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Putting the Punk Back in Bend: Three acts reviving local rock n’ roll 

Three bands that are bringing the genre punk back to Bend.

Wild Eye Revolvers

Pierced and tattooed, cracking beers and lighting up smokes while sitting on the floor of their gutted van, Wild Eye Revolvers explains their sound as "thrashacana," a term I’m sure they made up. It means something like punk rock with a mandolin with a banjo. You’ve probably unintentionally heard them play before. Lukas Johnson (guitar/vocals), Hondo Hernandez (mandolin) and Nate Irwin (banjo) started the group by busking on the streets of downtown Bend.

“That’s band practice for us,” said Hernandez. “It was the easiest way to play in front of people, no strings attached.”

They’re great street entertainment, as proven by the fact that a few weeks ago, they made $200 in just a few hours of playing. Nella Diesel joined the group on washboard and stomp percussion, giving some backbone to the four piece’s guttural anthems. The punk rock mentality also comes through in their apparel and their performances, which are sweaty, raw and sometimes bloody. Diesel routinely shreds so hard on the board that her fingers bleed.

Based on their appearances you might expect the music to be rough around the edges, but their sound is simple and clean. Similar to local favorite Larry and His Flask, the band combines folk and bluegrass with a punk rock edge and puts on a performance you won’t forget. While the band doesn’t have any recordings yet, they do have a good number of songs, and said they would be happy to record if they had the opportunity.

“[The music] is freedom and it’s happy and we’re not trying to push for anything because we don’t want it to be a job,” said Hernandez. “We want it to be fun.”

Wild Eye Revolvers

Coming soon to a street corner near you

Five Pint Mary

Five Pint Mary started with husband and wife Michael and Sarah Holmes playing music in their living room with friends. Jamming to some Celtic traditionals, things started sounding pretty good so they infused the classics with some punk rock attitude and started a band.

“I’m really drawn to the strong melodies Celtic music has,” said Michael Holmes. “You start with that great material and you can play it in a new way.”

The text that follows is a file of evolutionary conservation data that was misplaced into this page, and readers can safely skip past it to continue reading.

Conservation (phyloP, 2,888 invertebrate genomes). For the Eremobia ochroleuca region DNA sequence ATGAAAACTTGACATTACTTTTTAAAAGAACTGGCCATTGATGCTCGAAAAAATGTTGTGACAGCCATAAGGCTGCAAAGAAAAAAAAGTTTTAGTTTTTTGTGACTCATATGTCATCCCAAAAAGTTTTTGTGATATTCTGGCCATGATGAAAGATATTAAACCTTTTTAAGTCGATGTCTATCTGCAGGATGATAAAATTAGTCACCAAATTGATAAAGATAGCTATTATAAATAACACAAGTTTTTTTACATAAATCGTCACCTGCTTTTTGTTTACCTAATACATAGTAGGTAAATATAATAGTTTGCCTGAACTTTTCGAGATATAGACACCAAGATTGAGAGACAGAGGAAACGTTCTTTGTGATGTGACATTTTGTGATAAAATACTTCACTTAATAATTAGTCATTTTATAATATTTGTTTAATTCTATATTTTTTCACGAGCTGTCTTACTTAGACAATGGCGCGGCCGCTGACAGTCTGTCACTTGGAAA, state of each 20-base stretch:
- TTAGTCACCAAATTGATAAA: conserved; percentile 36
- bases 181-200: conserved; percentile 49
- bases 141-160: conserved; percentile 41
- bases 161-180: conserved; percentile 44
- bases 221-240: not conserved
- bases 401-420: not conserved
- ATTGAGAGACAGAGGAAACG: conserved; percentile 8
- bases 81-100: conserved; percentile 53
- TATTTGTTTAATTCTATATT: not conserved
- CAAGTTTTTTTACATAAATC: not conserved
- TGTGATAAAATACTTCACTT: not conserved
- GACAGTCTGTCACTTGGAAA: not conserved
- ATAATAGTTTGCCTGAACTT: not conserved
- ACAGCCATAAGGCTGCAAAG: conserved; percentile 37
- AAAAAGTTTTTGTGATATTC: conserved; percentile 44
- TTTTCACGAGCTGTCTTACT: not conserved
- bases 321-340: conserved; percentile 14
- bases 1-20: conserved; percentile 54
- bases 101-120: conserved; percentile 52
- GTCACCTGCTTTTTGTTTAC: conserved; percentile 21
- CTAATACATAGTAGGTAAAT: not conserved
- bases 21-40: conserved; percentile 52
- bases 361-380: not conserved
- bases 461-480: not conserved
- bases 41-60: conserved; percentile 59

Many of their songs are based on traditional structures, starting off slow and sweet with the fluttering of the tin whistle and rolling vocals. Just when you begin to wonder how the Lord of the Ring’s soundtrack got in your CD changer, the percussion hits and the song explodes into danceable punk jam. Influenced by bands like The Pouges, it’s no mystery where Five Pint got the idea to combine Celtic folk and punk.

“Folk and punk are not that far apart in their intent. They have a do-it-yourself ethos,” said Michael Holmes. “The traditional songs are drinking songs that people used to sing in the pub, have a few pints, get rowdy and sing along with.”

That intent is shared by punk rockers, Celtic traditionalists, and of course, by the band’s seven members. They make whimsical, lively music that’s great for tipping back a few and getting your dance on.

Five Pint Mary with Short Pants Romance

Saturday, June 9

M & J Tavern, 102 Northwest

Greenwood Ave.


Yeah. Weird name, he knows. The man behind the meat, Bill More, is a bearded Pete Townsend lookalike, circa 1979, with an acoustic guitar, and the ability to make everyone in a room think about ex-lovers. After a lifetime of listening to punk rock, More picked up a guitar and wrote his first song just a year ago.

“I found myself at the end of a 16-year marriage that drained my identity. The only way I found to figure out who I was, was to just write songs,” he said.

More explained that sometimes he would write 10 songs in a day. When the songs kept coming, he packed up, conquered his crippling stage fright, recorded an LP in a friend’s living room and learned a kick-ass Bruce Springsteen cover. Now he is Hawkmeat.

His gritty voice, heart-wrenching lyrics and high-energy ballads will make you reevaluate the state of your romantic life. More’s songs are extremely well-crafted and tell an emotionally moving and honest story about breaking down and moving on. Some songs make you want to call past lovers and apologize. Others make you want to call just to say fuck you.

“I don’t like happy songs,” he said. “Well, I do, sometimes, but I don’t know how to write that. All this great stuff is coming out of my darkness. I’m trying to get to a therapist, but this is the best I can do.”

and Little Owl

8pm Saturday, June 2

The Horned Hand, 507 NW Colorado Ave.

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